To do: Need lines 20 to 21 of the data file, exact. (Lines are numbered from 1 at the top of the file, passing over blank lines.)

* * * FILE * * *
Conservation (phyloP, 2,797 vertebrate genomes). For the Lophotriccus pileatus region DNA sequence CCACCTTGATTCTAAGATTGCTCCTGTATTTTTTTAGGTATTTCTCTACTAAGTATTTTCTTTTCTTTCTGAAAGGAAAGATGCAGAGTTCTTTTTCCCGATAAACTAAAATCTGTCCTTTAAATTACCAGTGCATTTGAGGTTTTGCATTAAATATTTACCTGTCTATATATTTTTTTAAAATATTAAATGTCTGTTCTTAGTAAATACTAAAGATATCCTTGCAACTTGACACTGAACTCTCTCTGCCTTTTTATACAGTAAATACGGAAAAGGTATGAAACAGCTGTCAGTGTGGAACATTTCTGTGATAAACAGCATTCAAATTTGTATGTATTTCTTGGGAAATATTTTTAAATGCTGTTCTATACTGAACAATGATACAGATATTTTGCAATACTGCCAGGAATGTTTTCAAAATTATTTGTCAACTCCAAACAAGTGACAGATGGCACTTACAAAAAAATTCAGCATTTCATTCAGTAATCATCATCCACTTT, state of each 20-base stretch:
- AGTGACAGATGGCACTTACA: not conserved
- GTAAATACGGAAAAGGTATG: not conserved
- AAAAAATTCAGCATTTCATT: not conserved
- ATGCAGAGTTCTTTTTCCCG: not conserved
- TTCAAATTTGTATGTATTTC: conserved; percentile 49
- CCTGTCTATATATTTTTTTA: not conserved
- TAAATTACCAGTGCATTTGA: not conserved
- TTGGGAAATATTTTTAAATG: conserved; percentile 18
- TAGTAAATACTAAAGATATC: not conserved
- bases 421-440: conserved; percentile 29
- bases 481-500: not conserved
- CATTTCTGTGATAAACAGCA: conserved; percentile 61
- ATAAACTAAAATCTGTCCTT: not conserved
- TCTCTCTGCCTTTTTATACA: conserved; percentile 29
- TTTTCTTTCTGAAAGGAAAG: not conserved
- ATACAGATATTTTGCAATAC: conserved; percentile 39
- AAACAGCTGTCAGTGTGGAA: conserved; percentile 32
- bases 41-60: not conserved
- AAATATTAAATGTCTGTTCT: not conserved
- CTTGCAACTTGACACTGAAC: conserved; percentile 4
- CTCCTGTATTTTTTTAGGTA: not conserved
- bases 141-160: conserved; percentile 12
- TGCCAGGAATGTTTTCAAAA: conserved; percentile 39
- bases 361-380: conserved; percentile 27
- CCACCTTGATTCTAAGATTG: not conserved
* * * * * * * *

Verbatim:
- AAATATTAAATGTCTGTTCT: not conserved
- CTTGCAACTTGACACTGAAC: conserved; percentile 4